Ancient rock sculptures discovered in Maharashtra
Mumbai, Nov 20 (IANS) Rock sculptures dating back to between 4,000?7,000 BC have been found in a well?preserved condition in the forests near Kudopi village in Sindhudurg district of coastal Konkan region, an official said here Tuesday.
There are more than 60 big and small images of Mother Goddess, birds and animals, found in a single location of around 20,000 square feet, considered one of the biggest such concentration anywhere in the country, Satish Lalit, leader of an expedition team which made the discovery last May, told IANS.
"Though similar carvings have been found in other parts of India, this is the first find on a red soil laterite plateau. These are petro?glyphs unlike the picto?graphs found in places like Amravati," Lalit, a member of Rock Art Society of India (RASI), said.
With this significant historical find dating back to over 6,000 years from now, Sindhudurg district, around 490 km from Mumbai on the Maharashtra?Goa border, will be catapulted onto the global rock?art map.
Last week (Nov 17) Lalit, who is also the media advisor to Maharashtra Chief Minister Prithviraj Chavan, presented his findings before the RASI's 17th National Congress held in Badami, Karnataka.
Eminent historian Sundara Adiga described the findings as "unique and very beautiful" pieces of art.
"The findings, in terms of the variety, the depiction, art and sheer beauty are incomparable, of world class. They provide an insight into the human development in that age and must be preserved carefully," Adiga said at the congress.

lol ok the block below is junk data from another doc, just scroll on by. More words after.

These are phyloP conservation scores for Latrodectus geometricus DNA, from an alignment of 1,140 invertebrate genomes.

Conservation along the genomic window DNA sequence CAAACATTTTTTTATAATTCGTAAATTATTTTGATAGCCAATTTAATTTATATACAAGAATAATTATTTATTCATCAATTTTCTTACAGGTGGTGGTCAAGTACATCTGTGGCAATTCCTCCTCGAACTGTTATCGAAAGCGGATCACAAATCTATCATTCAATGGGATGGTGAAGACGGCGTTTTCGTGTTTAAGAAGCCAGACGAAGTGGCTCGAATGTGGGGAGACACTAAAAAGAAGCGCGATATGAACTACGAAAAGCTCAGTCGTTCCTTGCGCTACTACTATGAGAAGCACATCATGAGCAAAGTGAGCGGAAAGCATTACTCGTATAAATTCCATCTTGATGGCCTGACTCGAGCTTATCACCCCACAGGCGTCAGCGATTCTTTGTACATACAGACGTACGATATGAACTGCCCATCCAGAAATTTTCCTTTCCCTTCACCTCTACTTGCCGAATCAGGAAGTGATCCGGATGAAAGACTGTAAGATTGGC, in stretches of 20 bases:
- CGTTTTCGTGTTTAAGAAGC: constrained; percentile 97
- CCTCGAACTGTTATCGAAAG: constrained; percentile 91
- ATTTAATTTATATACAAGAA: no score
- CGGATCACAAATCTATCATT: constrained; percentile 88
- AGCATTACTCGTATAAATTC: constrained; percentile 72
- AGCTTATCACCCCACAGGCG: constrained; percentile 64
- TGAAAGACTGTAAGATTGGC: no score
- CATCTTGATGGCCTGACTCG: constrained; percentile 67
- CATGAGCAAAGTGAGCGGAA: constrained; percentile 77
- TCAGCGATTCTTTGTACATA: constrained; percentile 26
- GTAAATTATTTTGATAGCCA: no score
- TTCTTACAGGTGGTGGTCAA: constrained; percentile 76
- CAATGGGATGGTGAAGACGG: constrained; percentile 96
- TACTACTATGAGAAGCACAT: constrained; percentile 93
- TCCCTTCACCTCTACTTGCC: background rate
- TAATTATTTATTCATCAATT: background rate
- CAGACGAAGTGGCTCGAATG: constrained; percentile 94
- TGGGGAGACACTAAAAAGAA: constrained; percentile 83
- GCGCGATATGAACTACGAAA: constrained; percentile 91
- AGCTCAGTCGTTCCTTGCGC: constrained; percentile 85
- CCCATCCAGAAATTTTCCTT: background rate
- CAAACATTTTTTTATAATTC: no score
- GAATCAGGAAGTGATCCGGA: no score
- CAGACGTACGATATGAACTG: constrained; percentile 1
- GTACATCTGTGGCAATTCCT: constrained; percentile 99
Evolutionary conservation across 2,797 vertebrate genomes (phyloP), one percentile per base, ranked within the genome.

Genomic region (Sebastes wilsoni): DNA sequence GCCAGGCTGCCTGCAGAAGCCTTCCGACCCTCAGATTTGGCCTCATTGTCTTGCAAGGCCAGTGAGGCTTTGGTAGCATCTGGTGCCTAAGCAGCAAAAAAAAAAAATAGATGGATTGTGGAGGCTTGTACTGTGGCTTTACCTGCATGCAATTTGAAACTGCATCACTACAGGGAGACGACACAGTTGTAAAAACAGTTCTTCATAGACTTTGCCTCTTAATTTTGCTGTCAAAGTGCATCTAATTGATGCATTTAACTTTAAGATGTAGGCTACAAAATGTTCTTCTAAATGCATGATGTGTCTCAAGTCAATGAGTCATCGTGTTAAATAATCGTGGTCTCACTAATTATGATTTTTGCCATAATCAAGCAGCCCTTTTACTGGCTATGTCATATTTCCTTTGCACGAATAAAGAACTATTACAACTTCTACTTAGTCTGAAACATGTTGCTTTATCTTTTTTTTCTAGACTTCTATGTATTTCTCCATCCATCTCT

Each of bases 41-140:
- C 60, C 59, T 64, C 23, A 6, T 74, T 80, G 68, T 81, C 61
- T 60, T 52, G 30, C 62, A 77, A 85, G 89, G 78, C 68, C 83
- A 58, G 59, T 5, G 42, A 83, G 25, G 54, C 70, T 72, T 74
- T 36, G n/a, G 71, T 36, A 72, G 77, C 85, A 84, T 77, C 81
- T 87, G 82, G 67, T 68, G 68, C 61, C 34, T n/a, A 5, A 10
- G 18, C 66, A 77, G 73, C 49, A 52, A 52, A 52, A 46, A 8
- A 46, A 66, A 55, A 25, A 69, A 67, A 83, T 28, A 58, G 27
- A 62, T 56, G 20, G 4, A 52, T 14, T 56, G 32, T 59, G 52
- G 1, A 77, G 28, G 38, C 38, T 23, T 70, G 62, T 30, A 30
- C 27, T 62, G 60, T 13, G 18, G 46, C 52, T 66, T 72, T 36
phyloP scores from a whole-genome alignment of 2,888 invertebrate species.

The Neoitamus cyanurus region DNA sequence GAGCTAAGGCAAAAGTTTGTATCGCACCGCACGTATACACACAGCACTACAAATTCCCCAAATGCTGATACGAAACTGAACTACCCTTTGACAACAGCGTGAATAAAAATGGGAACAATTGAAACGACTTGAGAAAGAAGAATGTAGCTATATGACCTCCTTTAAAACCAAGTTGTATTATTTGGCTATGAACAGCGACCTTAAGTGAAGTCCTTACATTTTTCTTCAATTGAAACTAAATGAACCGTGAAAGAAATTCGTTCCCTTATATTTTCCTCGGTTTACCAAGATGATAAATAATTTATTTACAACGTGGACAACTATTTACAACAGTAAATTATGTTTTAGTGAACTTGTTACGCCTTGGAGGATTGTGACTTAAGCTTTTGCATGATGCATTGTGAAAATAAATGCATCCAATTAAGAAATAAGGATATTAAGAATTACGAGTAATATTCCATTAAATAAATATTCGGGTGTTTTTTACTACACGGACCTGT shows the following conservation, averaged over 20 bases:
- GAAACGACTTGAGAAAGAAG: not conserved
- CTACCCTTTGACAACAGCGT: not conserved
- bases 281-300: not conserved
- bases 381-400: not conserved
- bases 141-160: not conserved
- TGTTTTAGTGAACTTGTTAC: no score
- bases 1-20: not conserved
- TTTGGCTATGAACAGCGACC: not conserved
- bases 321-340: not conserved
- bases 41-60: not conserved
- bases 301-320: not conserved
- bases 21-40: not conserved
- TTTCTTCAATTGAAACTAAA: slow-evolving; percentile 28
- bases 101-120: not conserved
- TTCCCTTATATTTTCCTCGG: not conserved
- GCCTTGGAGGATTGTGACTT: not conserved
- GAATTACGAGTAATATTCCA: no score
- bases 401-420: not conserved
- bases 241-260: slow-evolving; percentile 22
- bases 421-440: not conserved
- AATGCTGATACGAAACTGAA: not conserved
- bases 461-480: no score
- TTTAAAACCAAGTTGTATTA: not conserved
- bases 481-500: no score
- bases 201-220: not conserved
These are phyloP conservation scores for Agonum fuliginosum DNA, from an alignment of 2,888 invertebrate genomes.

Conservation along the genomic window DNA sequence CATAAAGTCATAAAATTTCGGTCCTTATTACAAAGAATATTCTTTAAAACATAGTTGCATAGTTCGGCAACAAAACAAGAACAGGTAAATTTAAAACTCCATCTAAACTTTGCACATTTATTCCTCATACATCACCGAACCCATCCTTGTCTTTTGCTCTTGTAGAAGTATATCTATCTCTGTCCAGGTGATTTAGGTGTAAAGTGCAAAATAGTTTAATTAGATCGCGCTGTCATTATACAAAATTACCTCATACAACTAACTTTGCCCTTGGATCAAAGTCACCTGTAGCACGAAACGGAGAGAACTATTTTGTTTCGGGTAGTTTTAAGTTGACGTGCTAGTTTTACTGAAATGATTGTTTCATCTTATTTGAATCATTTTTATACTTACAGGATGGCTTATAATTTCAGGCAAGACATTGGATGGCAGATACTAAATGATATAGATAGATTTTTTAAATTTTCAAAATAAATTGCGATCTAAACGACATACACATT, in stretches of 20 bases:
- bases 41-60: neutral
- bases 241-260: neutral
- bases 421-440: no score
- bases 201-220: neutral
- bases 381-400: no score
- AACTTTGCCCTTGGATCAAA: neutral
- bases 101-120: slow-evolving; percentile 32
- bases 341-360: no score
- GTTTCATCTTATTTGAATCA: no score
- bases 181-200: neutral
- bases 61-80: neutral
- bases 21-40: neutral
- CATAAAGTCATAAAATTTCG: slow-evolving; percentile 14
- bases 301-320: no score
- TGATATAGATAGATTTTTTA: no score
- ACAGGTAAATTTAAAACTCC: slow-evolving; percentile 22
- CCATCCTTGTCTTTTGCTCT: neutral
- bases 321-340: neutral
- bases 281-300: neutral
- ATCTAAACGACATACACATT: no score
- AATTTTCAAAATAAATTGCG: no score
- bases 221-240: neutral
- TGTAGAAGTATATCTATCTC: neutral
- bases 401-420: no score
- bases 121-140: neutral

Lalit explained that the manner in which the rocks have been carved indicate that they belong to the Neolithic era which flourished in southern Asia between 4,000?7,000 BC.
"The most striking carving is of a 15?foot tall Mother Goddess with all the internationally known symbols indicating her status. During that era, women were accorded a very high social status, were revered and worshipped by human tribes," he added.
In 2002, Lalit had discovered another site of hard rock carvings in Hivale, Sindhudurg. And similar sites have been found in Goa, Wirdi, Khanavli, and Nivli in Ratnagiri district, indicating the possibility of a 'lineage' of such art.
"This has a potential of becoming a major domestic and international tourist attraction. We shall appeal to the chief minister and Industry Minister Narayan Rane, the guardian minister for Sindhudurg, to take appropriate measures to save this treasure for posterity," Lalit said.
The site was discovered after several trips in the deep forests and mountains following valuable tips given by villagers.
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